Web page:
Moles may also pose a danger to small pets that venture too close – particularly young animals which may not be able to defend themselves – but this is again relatively rare.

While it is advisable to keep children and pets away from molehills and tunnels just in case, moles generally do not present a serious threat.

However, moles can be harmful to plants. Their tunnels can collapse underground gardens and disrupt irrigation systems. The molehills they leave behind can also be unsightly and can damage lawns.

In extreme cases, the tunnels they create can even undermine building foundations and roads. So while moles themselves are not dangerous, their presence can certainly cause some problems.

Are Garden Moles Good for Your Garden?

Garden moles are beneficial for your lawn and garden, but they’re a little clumsy and their burrowing can damage plant roots.

Dying plants are going to give you the wrong idea about garden moles.

Think of garden moles as free lawn and garden aeration tools. As they burrow underground, they are making space for air, water, and nutrients to penetrate the ground deeper and allow for deeper root growth.

Garden moles eat earthworms, insects, and grubs. Some of these can be harmful to your plants, which gives garden moles another job as garden security.

How To Remove Garden Moles

Even though moles are good for your garden, the tunnels and molehills probably don’t fit the aesthetic you have for your backyard.

If you don’t like having garden moles in your lawn or garden, there are ways to remove them.

Remove Their Food Source

Garden moles are coming to your garden looking for one thing; food. If you have moles in your garden, you can get rid of them by getting rid of their source of food.

This forces them to move out to find a new food source.

You can get rid of insects and grubs by applying insecticide to your lawn and garden.

This is an easy and effective method for removing garden moles, but it can take some time before the grub populations drop enough for moles to want to relocate.

Use a Repellent

Find a repellent that uses castor oil. Castor oil repellents work because it irritates the skin of the mole and causes it to leave your property.

This is one of the easiest and safest ways to get garden moles to leave on their own.

You can make your own repellent at home using castor oil and dish soap. Create a concentrated solution by adding 3 parts castor oil to 1 part dish soap.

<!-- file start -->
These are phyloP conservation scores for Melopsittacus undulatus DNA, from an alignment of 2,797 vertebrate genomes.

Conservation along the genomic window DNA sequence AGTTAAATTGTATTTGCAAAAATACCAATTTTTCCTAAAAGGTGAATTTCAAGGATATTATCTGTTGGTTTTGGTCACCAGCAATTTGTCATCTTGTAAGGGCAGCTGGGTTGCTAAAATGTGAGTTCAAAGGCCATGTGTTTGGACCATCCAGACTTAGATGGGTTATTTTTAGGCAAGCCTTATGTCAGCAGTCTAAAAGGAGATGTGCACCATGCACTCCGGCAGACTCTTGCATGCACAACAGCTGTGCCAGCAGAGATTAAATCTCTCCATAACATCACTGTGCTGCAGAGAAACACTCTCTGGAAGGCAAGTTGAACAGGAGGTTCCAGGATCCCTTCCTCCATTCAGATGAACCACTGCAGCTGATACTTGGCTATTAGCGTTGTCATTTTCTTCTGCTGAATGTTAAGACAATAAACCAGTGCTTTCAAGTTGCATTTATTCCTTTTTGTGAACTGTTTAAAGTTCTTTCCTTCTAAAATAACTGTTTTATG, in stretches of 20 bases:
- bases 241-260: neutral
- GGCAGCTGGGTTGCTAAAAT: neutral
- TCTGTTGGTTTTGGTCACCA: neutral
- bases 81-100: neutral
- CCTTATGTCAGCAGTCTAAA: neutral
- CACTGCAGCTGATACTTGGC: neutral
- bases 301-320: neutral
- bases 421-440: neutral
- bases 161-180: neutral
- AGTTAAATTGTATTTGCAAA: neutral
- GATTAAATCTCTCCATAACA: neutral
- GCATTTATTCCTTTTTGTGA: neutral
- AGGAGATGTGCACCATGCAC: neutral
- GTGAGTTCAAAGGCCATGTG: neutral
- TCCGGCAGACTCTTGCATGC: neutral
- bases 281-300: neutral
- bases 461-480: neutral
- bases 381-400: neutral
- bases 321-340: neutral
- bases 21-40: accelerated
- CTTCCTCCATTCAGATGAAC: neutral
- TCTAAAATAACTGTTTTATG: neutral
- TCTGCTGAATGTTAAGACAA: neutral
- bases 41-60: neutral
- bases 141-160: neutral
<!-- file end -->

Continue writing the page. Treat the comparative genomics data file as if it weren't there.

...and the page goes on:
Mix four tablespoons of the concentrated mix into one gallon of water and apply it to garden mole tunnels.

The downside to this method is you need to reapply it often for it to be effective.

Use Fragrant Plants

Because a mole’s sense of smell is heightened, they strongly dislike scented plants. You can plant daffodils, marigolds, mint, garlic, or shallots to stop moles from thinking about entering your yard.

Use a Pest Trap

You can also use pest traps to catch garden moles and release them somewhere else. This requires more effort on your part since you’ll have to check the traps and remove them if you catch a mole.

Hire a Professional

You can also hire a professional in pest control. They are experts when it comes to removing all sorts of pests, and they will know exactly what to do to get rid of the garden moles living in your lawn and garden.

Natural Predators

The final method for getting rid of moles in your garden is through natural predators. There are a few animals that prey on moles, including snakes and owls.

If you can attract these predators to your garden, they will take care of the mole problem for you.

Do Moles Dig Up Lawns?

One of the most common myths is that moles dig up lawns. This is not true! Moles actually tunnel right underneath the surface, creating their own network of underground tunnels.

They rarely come to the surface, except when they are looking for food or a new place to live.

Typically, where there’s tunneling there will also be destruction. Tunneling damages the roots of your grass, and the grass will often die above a tunnel.

mole digging up lawns
Mole hills

If you let your grass dry out a little bit, the grass above tunnels will die first and you can see exactly where the tunnels are. You can use this information to cave in tunnels and place a repellent.

Moles do create molehills which is what most people associate with the presence of moles. They are small, cone-shaped mounds of dirt that can be found in yards and gardens.

Molehills are usually about two inches high and three inches wide at the base. The soil is often loose and crumbly, with a dark appearance from being churned up by the mole.

Do Moles Dig At Night?

Moles are not nocturnal animals and their most active period is during dawn and dusk when everything is still and quiet. This is when they do most of their digging and foraging for food.

Moles are also known to be very active on cloudy days or in the rain. During the day, they like to rest in their tunnels underground.

Fun Facts About Garden Moles

Still not convinced garden moles are interesting? Here are some strange and fun facts about them.

  • Garden moles aren’t rodents, even though they might look like one. They are actually insectivores, so they are closer to hedgehogs and bats than they are to mice.
  • Garden moles live for up to six years.
  • The gestation period of moles is 45 days.
  • Moles are very independent and live alone. Only 2 to 3 moles will live on each acre.
  • They’re pretty quick diggers and can dig up to 18 feet in just an hour.
  • Garden moles can breathe underground because they have twice the amount of blood in them as other mammals. This blood holds onto extra oxygen for the garden mole to use while they are underground.
  • Garden moles will store extra food in rooms in their tunnels.

Final Thoughts

Garden moles can be a gardener’s best friend or worst enemy, depending on how you look at them. They are responsible for aerating and fertilizing the soil with their tunnels, but they can also do a lot of damage to your plants and garden if they are not removed.

Hopefully, this post has given you some more insight so you can decide if you want to keep these little critters or find them a home somewhere else.